A wealth of opportunity lies in Fair Park. Ranked as America’s 18th most-visited city park by The Trust for Public Land – the only Dallas park appearing on the list – we have in the heart of our city the type of area that landscape architects are attempting to recreate all over the country, with nearly 300 acres of infinite prospects. Fair Park could and should be a beautiful, capably-governed, well-marketed urban treasure that is financially equipped to succeed now and for generations to come. An intricate system of issues, including misconceptions around park safety, the lack of a cohesive governing body, inadequate funding and the general absence of green space in what is technically the city’s largest park, have served as barriers to realizing Fair Park’s potential as a premier urban park. The Park and Recreation Department has done well in managing the park with the resources allotted, but there is jurisdictional confusion with other groups and agencies who have scheduling responsibilities at Fair Park. The park simply hasn’t been afforded the investment it needs to flourish. The time is right to make that investment.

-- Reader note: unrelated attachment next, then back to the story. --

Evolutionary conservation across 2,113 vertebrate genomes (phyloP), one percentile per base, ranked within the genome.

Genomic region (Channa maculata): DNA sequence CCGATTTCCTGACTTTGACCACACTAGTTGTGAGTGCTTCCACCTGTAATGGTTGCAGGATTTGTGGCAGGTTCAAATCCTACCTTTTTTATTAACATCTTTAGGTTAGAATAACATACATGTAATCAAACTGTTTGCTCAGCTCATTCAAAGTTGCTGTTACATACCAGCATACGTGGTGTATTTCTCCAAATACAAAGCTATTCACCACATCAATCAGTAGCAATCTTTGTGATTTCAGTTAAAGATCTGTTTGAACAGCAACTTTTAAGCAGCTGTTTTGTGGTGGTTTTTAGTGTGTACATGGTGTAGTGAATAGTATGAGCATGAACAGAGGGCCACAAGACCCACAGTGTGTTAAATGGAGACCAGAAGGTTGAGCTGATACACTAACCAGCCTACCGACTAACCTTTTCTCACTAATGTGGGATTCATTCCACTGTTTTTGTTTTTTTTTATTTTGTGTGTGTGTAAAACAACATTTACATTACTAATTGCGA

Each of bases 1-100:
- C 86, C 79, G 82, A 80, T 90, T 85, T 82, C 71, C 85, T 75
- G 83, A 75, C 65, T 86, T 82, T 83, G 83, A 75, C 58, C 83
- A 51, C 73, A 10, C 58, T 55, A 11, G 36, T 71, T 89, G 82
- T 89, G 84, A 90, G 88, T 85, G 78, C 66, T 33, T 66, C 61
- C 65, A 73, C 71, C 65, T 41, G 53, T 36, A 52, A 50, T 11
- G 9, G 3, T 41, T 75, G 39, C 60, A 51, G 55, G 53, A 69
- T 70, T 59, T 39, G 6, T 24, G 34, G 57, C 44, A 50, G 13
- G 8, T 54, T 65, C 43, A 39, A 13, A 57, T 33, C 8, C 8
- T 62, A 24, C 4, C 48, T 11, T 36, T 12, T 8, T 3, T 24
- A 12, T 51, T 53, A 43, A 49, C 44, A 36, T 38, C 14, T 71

In 2013, Dallas Mayor Mike Rawlings assembled the Fair Park Task Force to examine the future of Fair Park and make recommendations that would address these longstanding challenges and help realize real improvements. Mayor Rawlings’ call to action was to develop a strategy that would capitalize on the many strengths of Fair Park and enable it to reach its full potential. The plan that follows is the result of 11 months of comprehensive research, weekly meetings and intensive evaluation of how to effect true change in an area that should be the pride of Dallas and a national inspiration.

Read the Report of the Mayor’s Fair Park Task Force – September 2014